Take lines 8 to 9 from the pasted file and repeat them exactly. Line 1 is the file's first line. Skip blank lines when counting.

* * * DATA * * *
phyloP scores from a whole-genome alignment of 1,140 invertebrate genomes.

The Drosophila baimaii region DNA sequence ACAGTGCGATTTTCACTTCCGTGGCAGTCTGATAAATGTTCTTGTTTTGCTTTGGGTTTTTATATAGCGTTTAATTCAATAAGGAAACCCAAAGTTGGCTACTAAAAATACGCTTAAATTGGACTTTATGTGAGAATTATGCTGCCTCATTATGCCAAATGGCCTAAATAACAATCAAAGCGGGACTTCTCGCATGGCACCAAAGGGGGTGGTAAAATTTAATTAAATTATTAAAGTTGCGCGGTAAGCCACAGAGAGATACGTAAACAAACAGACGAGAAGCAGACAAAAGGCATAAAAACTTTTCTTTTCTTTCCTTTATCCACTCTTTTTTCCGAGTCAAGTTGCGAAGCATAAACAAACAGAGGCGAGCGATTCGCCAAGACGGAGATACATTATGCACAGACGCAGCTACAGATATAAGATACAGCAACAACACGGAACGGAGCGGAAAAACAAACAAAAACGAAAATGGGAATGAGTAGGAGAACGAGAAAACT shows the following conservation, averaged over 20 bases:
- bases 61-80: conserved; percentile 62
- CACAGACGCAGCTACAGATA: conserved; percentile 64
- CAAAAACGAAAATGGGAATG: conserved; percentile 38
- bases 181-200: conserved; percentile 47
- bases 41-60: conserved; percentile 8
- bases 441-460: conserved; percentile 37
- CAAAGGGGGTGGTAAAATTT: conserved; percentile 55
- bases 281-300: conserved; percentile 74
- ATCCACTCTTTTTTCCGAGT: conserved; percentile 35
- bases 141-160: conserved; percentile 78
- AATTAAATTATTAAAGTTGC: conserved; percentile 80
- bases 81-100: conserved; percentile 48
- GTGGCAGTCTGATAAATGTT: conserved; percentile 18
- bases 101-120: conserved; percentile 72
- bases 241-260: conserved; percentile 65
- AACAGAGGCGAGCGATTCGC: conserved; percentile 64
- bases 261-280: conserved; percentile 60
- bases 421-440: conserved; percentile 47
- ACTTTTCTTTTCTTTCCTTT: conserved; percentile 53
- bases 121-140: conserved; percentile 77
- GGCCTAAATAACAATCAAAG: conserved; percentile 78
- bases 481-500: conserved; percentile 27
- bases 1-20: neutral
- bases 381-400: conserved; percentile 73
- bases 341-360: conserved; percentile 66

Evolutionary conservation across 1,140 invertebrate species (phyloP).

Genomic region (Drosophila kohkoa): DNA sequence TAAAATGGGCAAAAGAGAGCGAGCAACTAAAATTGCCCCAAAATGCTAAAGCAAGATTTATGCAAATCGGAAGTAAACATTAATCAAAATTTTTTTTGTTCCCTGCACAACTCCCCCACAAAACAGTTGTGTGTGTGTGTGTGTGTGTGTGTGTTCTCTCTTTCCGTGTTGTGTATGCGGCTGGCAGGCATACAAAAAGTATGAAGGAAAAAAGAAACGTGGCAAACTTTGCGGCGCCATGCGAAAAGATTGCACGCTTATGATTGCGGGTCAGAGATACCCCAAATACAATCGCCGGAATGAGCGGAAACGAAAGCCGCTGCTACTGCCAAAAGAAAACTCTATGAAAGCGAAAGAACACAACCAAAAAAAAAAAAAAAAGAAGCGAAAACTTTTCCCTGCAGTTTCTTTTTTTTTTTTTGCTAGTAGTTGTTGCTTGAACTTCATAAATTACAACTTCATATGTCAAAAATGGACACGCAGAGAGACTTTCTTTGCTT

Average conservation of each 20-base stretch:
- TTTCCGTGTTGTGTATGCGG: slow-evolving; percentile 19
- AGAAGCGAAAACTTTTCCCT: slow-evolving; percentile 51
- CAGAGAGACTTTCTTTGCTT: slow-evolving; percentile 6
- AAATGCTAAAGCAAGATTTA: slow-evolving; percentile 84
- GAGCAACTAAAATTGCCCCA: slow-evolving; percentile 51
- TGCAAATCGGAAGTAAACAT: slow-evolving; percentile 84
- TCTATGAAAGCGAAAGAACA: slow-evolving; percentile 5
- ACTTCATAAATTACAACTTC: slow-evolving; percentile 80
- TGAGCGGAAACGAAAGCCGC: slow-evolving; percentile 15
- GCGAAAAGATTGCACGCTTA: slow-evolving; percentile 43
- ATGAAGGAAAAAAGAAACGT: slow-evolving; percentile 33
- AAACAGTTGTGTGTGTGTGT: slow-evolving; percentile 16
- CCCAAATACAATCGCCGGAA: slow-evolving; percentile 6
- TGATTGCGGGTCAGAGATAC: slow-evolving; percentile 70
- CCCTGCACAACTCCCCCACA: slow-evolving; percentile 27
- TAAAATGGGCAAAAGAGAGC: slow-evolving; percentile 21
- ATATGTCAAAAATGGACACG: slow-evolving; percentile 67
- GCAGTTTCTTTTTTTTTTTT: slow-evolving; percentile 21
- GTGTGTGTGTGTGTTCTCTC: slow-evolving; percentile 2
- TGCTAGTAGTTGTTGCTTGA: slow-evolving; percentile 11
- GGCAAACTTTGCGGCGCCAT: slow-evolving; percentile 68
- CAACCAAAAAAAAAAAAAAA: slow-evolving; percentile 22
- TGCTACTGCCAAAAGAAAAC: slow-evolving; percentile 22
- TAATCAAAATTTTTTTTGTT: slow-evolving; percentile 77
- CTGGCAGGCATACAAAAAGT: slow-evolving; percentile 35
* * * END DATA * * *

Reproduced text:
- bases 441-460: conserved; percentile 37
- CAAAGGGGGTGGTAAAATTT: conserved; percentile 55